There are some crops that you can grow under freezing temperatures. I start planting out my cold weather stuff like root vegetables, brassicas, lettuces, carrots, peas, and calendula flowers about a month and a half before the last frost date with maybe just a light cover.

How Much To Plant In Your Garden

Now that you have decided the varieties you want to grow and when to plant things in your garden, you’re probably wondering “how much do I actually need to plant?” 

There are so many factors that come into play here. There is not a one-size-fits-all answer. I have seen all the charts that tell you to grow this many plants for a family this size, but I don’t believe we can feasibly apply that. A structured formula just doesn’t work because there are too many variables. It will just have to come from experience.

One variable to consider is how much of each food does your family like to eat. In my family, we have three people who could live off of tomatoes all summer and the rest won’t eat fresh tomatoes at all. 

You may have a smaller family but eat more tomatoes than a large family. Or you may do a lot of canning of tomato products. 

Another variable is the weather. The first year I planted cucumbers, I planted 10 plants. We had a great year for growing cucumbers and, by the end of the season, we were all so tired of eating cucumbers that the pig wouldn’t even eat them anymore! I canned all that I could, but I could not keep up. 

The next year, I cut back and only planted a couple of plants. We had a crazy hot spring and my cucumbers were a hot mess of fungus and failure. I didn’t have any cucumbers to can that year. Thankfully we had all the pickles from the year before. Had I only grown a few plants the first year, it would’ve been plenty. The second year, it would’ve been better if I had planted a lot of plants. So you learn by trial and error, too!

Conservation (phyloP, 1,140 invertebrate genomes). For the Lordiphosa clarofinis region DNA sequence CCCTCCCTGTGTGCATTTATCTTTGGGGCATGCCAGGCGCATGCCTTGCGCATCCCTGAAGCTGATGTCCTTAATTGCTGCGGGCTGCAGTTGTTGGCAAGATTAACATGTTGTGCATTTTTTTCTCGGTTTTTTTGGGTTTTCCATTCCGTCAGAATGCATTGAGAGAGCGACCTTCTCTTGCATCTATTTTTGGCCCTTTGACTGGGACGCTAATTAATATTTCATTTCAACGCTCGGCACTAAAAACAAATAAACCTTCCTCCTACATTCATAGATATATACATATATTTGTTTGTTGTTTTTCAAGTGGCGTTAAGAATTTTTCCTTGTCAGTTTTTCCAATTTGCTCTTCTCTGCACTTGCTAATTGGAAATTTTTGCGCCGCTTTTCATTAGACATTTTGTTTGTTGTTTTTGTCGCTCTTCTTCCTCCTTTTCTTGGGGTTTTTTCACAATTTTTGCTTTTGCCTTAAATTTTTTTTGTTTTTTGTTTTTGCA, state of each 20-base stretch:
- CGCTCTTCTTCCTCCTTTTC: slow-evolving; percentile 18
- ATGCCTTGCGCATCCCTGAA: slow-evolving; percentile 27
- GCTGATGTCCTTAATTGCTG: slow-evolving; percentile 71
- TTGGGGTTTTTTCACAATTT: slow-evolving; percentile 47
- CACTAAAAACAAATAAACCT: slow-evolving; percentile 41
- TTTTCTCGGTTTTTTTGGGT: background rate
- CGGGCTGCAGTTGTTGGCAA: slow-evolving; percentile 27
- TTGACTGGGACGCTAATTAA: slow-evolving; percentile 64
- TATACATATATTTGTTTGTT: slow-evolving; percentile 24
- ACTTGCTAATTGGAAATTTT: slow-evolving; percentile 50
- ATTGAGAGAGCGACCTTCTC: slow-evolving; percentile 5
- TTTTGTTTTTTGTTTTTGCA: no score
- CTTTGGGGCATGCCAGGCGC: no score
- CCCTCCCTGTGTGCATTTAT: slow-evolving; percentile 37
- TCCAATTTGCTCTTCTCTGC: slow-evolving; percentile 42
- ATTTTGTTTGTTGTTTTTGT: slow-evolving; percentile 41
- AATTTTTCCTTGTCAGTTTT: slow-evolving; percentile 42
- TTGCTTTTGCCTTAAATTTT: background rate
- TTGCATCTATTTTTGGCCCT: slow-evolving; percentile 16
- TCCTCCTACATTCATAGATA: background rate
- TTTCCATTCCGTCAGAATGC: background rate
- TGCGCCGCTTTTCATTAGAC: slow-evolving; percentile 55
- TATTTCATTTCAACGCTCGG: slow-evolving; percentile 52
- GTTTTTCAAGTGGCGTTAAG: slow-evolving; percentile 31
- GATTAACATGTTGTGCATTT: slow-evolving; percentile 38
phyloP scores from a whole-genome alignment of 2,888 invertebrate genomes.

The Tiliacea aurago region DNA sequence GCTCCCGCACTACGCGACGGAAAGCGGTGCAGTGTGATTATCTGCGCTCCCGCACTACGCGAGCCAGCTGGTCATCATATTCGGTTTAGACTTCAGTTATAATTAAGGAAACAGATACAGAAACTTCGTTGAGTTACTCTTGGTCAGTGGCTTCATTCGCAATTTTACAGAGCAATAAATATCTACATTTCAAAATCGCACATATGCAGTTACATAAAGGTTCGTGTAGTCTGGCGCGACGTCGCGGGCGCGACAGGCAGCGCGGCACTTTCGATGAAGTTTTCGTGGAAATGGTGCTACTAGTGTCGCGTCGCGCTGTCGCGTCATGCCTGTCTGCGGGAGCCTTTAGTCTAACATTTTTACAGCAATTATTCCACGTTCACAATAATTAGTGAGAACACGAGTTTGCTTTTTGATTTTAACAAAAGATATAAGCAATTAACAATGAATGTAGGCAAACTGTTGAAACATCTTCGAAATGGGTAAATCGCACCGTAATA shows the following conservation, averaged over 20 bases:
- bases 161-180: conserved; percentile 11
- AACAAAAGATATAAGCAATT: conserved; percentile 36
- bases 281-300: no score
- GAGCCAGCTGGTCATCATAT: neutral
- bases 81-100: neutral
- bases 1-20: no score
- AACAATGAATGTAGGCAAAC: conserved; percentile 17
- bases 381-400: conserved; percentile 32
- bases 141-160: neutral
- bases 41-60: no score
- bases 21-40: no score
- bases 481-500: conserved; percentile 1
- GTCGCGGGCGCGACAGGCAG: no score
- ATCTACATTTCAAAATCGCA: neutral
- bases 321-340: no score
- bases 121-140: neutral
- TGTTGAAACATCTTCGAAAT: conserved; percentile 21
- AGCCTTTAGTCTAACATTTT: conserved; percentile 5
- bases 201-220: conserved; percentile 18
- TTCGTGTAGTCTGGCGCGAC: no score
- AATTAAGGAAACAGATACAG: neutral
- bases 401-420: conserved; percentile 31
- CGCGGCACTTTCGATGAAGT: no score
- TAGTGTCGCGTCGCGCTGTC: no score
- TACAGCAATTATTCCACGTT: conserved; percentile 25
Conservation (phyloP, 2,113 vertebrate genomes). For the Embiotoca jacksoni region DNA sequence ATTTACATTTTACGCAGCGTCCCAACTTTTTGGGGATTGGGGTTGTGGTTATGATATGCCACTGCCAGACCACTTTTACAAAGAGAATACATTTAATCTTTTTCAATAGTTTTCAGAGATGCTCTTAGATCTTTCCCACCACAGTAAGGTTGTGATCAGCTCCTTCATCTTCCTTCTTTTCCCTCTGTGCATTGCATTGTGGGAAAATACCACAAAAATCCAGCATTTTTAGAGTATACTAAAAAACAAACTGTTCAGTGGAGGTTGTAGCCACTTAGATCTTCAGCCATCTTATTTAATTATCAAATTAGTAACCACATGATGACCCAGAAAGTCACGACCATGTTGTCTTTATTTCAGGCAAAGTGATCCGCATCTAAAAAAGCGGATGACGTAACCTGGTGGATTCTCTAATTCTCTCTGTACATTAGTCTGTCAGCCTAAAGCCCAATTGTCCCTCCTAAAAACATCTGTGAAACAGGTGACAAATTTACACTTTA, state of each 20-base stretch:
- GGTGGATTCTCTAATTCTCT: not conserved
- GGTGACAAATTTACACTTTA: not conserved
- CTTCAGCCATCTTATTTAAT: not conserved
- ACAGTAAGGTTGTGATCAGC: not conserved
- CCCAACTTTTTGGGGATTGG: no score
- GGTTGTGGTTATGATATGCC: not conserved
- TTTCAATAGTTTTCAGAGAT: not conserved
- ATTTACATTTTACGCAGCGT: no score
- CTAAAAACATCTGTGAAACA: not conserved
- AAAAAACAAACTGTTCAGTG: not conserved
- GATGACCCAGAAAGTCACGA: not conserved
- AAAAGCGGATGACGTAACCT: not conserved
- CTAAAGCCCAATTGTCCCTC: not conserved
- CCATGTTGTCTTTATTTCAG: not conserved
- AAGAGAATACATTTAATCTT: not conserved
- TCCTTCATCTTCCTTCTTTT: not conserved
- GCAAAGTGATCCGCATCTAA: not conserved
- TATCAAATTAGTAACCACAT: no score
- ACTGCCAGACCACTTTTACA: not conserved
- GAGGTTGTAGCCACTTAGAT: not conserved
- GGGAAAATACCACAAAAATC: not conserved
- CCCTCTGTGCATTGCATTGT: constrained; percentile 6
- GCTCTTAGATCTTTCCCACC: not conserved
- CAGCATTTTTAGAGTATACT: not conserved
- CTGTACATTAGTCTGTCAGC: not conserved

You can’t know the weather ahead of time, but you can know what you want to do and estimate general productivity. 

  • Do you want to can or dehydrate or maybe both? 
  • Want to put food up in your freezer? 
  • Desire a ton of produce for fresh eating?
  • Maybe you want to be able to give produce to your neighbors, family, and friends?

If you only want to eat fresh out of your garden, you don’t need a large garden. Here is my overall advice if you are just getting started: 

  1. Grow something that excites you and that you are eager to have and taste. 
  2. Grow other things that you are confident will grow successfully. I know there is a temptation to only plant unusual stuff, which is fun. I like to do that and think it is great to grow rare varieties. But every year I also grow some popular varieties like the National Pickling Cucumber or the Boston Pickling Cucumber. These varieties are in so many people’s gardens, but you have to remember that there is a reason they are so popular.
  3. Remember, you don’t have to grow a ton. It would be better for you to grow a small garden and have success than to overdo it with a large garden and be overwhelmed. 
  4. If you are definitely committed to canning a specific food, make sure that you grow enough of it. Plant a whole long row of that food. If you plant just a few plants, you may not ever have enough ripe at the same time to can it.

If you are ready to start shopping for seeds, my seed shopping method may be helpful.

I hope that you feel encouraged and have some clarity now. I want to give you the courage to try and the bearing to go into it realistically. Have fun! Get excited! Gardening is a beautiful thing. 

Bless you and I hope you have a wonderful experience.

I want to share this beautiful life with others and teach them the lessons we've learned along the way. Welcome to Roots and Refuge, friend. I am so glad you're here.